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Sapozhnikov on Altai and the Tien-Shan mountains.

A trip from Almaty to Ridder.

“The original purpose of the trip was botanical, but then it expanded to the study of Altai from a general geographical point of view”

V. Sapozhnikov.

Buchtarma Valley Tour.

 Sapozhnikov - an outstanding Russian botanist, geographer, traveler, climber at the turn of the XIX - XX centuries who made a great contribution to the study of the nature of Altai, Tien Shan and Semirechye. Especially great are his merits in studying the flora and glaciers of Altai.
It is in this capacity of the patriot and explorer of Altai that we know him. However, no less great are his merits in the study of the Tien Shan, the mountains of which he crossed up and down. Sapozhnikov was born in the city of Perm in 1861.
In his youth, he hunted a lot and joined the expeditionary conditions. He studied at the natural faculty of Moscow University, where he was a student of the famous K. Timiryazev. In 1893, he moved to Tomsk to work at a local university as a professor of botany, where he had the opportunity to study the nature of Siberia.
The object of its study for many years was Altai. In the first expedition of 1895, the route of which amounted to more than 1000 versts, Sapozhnikov crossed the entire Central Altai from Lake Teletskoye and the Chulyshman Valley to the Chui River.
Having crossed the high Katunsky ridge, he reached Belukha, where he made important discoveries. This happened on July 29, when, having rounded a side spur, the traveler saw a snow-covered majestic Belukha. Sapozhnikov then wrote:
“Two brightly silvery cones, slightly drawn up by a crown of clouds, literally amaze with their power.” It became clear to him that until now, scientists did not know the extent of the glaciation of this mountainous country. Gebler, who first described the origins of Katun 60 years ago, was mistaken in many ways by underestimating the size and number of glaciers. Since that time, the highest mountain of Altai for several years has become its guiding star and the subject of research.
Now Sapozhnikov knew what he would do and what he would devote his whole life to. He fell in love with the Altai mountains, setting himself the task of exploring this mountainous country and, first of all, its glaciation. Sapozhnikov himself wrote about it like this:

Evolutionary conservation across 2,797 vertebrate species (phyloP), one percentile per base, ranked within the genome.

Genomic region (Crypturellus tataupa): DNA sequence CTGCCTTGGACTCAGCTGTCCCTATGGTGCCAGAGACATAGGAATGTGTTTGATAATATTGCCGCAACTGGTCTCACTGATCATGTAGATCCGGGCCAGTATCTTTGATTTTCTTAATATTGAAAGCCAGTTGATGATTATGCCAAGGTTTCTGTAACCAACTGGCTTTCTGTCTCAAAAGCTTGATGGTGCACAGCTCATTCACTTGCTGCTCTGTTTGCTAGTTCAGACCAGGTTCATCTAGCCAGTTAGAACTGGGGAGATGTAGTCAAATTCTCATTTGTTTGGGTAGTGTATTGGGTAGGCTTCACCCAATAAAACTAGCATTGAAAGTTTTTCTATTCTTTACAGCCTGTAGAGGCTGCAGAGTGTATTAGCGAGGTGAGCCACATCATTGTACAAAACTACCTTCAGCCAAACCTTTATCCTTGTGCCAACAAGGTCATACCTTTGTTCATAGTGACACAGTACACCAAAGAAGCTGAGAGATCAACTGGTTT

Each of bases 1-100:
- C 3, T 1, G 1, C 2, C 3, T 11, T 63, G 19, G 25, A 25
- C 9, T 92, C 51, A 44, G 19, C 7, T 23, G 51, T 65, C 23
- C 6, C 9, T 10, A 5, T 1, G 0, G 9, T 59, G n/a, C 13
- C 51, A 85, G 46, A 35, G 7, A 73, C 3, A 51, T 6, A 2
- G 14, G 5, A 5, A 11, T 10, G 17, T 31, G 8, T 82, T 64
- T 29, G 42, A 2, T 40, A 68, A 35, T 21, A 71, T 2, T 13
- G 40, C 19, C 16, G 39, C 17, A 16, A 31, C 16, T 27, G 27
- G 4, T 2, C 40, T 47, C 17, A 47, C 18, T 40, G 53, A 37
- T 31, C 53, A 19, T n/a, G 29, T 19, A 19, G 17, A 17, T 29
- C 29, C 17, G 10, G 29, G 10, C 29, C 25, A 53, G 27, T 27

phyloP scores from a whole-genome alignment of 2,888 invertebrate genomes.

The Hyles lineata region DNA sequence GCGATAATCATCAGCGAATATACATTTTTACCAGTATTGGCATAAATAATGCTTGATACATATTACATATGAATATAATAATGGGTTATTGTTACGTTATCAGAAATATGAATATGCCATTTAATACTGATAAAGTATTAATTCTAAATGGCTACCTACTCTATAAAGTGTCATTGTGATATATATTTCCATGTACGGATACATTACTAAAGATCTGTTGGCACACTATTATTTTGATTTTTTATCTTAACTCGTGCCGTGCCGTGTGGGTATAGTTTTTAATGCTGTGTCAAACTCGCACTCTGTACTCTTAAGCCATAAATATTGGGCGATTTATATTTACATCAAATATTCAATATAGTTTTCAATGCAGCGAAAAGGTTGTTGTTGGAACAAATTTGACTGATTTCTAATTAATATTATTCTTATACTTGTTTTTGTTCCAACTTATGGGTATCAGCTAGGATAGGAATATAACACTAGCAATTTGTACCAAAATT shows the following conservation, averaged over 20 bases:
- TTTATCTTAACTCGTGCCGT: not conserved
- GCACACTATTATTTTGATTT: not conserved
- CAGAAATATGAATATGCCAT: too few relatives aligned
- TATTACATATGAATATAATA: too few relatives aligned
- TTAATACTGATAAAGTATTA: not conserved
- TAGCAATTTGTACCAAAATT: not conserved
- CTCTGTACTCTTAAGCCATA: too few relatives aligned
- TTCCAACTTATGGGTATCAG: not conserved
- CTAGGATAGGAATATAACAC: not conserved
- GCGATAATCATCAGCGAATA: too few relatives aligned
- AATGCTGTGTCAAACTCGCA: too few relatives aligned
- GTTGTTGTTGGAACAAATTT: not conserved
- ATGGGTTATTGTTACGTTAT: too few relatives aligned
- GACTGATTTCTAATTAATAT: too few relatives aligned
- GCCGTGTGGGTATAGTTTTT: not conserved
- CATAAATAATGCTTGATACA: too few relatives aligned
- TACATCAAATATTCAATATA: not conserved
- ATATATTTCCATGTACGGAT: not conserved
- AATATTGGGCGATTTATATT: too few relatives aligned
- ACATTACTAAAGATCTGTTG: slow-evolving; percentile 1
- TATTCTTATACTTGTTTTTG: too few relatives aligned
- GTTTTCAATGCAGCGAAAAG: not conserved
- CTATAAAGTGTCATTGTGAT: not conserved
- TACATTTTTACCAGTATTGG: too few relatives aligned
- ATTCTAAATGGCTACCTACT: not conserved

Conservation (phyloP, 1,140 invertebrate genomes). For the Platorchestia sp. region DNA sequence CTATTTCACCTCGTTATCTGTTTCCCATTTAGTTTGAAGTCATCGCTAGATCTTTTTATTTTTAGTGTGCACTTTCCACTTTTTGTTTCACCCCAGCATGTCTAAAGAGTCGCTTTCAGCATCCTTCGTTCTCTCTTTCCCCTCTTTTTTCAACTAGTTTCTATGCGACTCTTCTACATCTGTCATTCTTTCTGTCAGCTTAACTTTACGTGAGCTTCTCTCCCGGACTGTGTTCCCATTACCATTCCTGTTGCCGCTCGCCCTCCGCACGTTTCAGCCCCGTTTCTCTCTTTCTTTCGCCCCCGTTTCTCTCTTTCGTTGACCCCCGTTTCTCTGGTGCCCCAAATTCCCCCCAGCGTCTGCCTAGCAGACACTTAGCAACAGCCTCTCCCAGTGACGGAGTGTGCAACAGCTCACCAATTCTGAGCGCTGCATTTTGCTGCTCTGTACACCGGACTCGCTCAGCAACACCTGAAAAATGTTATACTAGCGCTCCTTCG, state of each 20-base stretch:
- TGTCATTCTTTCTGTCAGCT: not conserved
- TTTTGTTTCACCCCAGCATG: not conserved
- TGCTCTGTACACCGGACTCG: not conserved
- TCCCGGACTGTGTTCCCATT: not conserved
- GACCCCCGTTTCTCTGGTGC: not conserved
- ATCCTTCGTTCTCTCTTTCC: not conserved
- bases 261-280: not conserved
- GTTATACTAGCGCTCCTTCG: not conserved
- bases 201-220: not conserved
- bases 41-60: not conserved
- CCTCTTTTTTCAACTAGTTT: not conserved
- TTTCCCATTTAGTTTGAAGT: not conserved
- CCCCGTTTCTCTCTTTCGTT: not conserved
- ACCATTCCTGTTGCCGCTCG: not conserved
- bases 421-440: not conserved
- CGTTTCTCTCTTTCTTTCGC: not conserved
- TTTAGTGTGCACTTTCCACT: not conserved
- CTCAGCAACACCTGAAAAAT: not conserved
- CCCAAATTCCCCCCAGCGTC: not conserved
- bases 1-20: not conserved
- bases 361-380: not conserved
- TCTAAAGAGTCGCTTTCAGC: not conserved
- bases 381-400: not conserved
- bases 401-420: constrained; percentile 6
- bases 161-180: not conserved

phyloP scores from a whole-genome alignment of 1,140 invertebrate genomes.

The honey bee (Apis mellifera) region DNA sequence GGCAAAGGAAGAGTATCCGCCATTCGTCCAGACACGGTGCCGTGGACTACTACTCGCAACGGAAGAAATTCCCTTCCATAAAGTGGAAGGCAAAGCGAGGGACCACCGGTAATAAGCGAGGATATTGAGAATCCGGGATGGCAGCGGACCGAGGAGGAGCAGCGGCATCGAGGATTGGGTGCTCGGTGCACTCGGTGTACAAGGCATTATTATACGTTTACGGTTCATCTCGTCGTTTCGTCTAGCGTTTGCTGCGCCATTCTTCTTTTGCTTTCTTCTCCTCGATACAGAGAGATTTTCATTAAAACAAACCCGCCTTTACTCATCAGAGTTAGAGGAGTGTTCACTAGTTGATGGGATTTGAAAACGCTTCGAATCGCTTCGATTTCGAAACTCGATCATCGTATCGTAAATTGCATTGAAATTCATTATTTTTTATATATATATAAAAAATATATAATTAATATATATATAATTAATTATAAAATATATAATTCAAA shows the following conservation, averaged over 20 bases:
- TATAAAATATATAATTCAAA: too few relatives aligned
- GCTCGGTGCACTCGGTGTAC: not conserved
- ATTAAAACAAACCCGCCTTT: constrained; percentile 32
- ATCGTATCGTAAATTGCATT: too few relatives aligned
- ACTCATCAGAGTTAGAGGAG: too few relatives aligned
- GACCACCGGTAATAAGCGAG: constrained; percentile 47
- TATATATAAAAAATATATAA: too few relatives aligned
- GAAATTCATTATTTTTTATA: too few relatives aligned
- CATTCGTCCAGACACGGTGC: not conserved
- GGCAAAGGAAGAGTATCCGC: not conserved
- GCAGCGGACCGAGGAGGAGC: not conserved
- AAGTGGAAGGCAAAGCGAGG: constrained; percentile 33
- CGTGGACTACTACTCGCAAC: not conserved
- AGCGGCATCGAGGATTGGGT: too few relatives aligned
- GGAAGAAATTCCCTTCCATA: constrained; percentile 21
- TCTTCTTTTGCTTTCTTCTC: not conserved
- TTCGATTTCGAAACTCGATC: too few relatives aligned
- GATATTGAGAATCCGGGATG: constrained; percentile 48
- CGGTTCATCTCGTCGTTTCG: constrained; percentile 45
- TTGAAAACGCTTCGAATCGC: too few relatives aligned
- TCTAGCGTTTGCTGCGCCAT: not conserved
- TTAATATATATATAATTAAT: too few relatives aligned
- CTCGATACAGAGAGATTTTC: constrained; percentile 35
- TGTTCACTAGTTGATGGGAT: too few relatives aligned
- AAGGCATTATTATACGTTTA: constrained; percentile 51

"The original purpose of the trip was botanical, but then it expanded to the study of Altai from a general geographical point of view." Sapozhnikov became not only a botanist, but also a glaciologist - a researcher of glaciers and a geomorphologist - a specialist studying the topography and structure of mountains.
Returned from the first route Sapozhnikov on a different path. Having crossed the watershed with the Black Berel, he passed through the Rakhmanovsky Klyuchi, going down to the Bukhtarma valley, visited the high-mountain village of Archaty, and, driving along the highway through Zyryanovsk (where he examined the mines), returned through Zmeinogorsk to Barnaul.
During this first route, scientists made 150 definitions of heights, and with accuracy surprising even modern surveyors (Belukha’s height was almost 1,500 m more than previously thought). More than 400 plant species were collected, mostly alpine, least studied, and often new to science.
Impressed by the trip, Sapozhnikov, full of emotions from what he saw, wrote a book “Across Altai”, where, departing from the official, sci-fi style, he described in some enthusiastic colors the difficulties of the path and the beauty of nature.
The book immediately gained popularity among travel enthusiasts, and tourists still use it, and Altai itself gained fame as a picturesque mountainous region. In many respects, the popularity of the book was facilitated by the large number of photographic images that Sapozhnikov made during all his travels.
The next journey of 1897 was even more fruitful. Sapozhnikov traveled not only in the Belukha region, but also penetrated to another large glaciation center, the high Chuysky ridge, visiting Mount Iik-Tu at its highest point. The sharp spire of Iik-Tu with an irresistible needle rises above the glacial plateau, and far in the west you can see the beluga single-headed on this side.
Then, having visited the Ukok plateau, Sapozhnikov saw the peaks of the second powerful node Tabyn-Bogdo-Ola (five sacred mountains), which he would undertake to study after a few years. The year 1898 was marked by the fact that Sapozhnikov, along with four satellites, managed to climb the Belukha saddle, reaching a height of 4050 meters.
This was a great achievement, especially since Sapozhnikov had neither sufficient mountaineering experience nor the necessary equipment. Here is how Sapozhnikov himself describes the ascent: “This time my companions were: a student of Vinokurov and three guides - Innokenty Matay, Arkhipov and Kuzmin, all three were excellent walkers, but the first — I. Matay, the indefatigable stone goat and deer hunter — must be given preference.